Loading articles...

BC parent group dismayed by number of times special-needs kids excluded from school

(iStock Photo)
Summary

BCEDAccess says their survey proves their kids are underserved by their schools

It says there were 3,600 instances where special needs students were excluded from classrooms

VANCOUVER (NEWS 1130) — A group of B.C. parents say their kids with special needs are being let down and left out at school, and they’ve got the numbers to prove it.

Advocacy group BCEDAccess launched an online survey a year ago where they invited parents to document how many times their kids were excluded from classroom activities.

“It could be anywhere from kids not being in school at all, or routinely missing an hour, two hours, three hours, half days, because of their disability and not getting the support they need to participate,” explains the group’s Nicole Kaler.

The survey received nearly 500 reports and captured 3,600 instances where students were excluded from school last year.

They published the results Tuesday.

“We’re dismayed–but not surprised–by the numbers in the survey,” says Jenn Newby, a parent and one of the authors of the survey.

Some 70 per cent of the students captured in the report had autism.

What is perhaps surprising about the findings is that in half the cases, the child’s Education Assistant was not absent. Kaler says it’s a more complicated problem than a lack of EAs.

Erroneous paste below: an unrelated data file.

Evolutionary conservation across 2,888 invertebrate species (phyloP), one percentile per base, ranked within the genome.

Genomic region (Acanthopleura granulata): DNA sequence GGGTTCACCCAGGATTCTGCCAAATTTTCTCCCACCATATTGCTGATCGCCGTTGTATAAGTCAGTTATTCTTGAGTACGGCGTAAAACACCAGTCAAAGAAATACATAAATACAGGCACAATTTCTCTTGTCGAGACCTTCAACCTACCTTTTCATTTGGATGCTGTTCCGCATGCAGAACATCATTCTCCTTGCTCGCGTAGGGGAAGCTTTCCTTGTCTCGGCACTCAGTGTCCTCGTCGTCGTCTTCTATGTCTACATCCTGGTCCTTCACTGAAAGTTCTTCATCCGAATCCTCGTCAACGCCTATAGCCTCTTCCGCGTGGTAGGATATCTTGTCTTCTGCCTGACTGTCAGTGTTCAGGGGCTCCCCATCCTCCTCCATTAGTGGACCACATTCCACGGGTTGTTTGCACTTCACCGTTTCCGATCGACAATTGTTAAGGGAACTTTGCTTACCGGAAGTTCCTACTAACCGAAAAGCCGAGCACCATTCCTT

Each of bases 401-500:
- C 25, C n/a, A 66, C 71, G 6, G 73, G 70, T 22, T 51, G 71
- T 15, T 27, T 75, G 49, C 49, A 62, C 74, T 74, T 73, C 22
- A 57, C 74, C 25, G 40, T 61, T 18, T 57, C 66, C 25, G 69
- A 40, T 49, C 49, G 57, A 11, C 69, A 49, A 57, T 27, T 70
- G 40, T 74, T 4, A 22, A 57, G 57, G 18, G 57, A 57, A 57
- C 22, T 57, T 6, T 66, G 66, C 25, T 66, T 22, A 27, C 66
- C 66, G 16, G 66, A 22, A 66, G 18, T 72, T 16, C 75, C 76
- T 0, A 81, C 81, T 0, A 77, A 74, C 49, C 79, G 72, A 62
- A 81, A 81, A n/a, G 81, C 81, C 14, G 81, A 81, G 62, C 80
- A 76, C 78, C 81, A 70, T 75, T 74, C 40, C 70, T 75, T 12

“We know that our Education Assistants aren’t getting the support they need. We know because there is a shortage of teachers, the people who are supposed to be supporting individual children are being pulled away to man a classroom.”

The numbers will now be used for the group’s advocacy work.

“What we found we need to do is when we speak to power, when we speak about what’s happening for our kids, we have to have something concrete show them to prove our case,” says Kaler.

“The results confirm that every school district and the BC Ministry of Education should collect and examine their own data on exclusions of students with disabilities. It is their responsibility to determine the cause of these exclusions and eliminate those issues.”

The group points out the School Act and the Canadian Charter of Rights and Freedoms make it clear education must be accessible to all children in B.C.

The “exclusion tracker” will continue receiving reports from parents for this school year.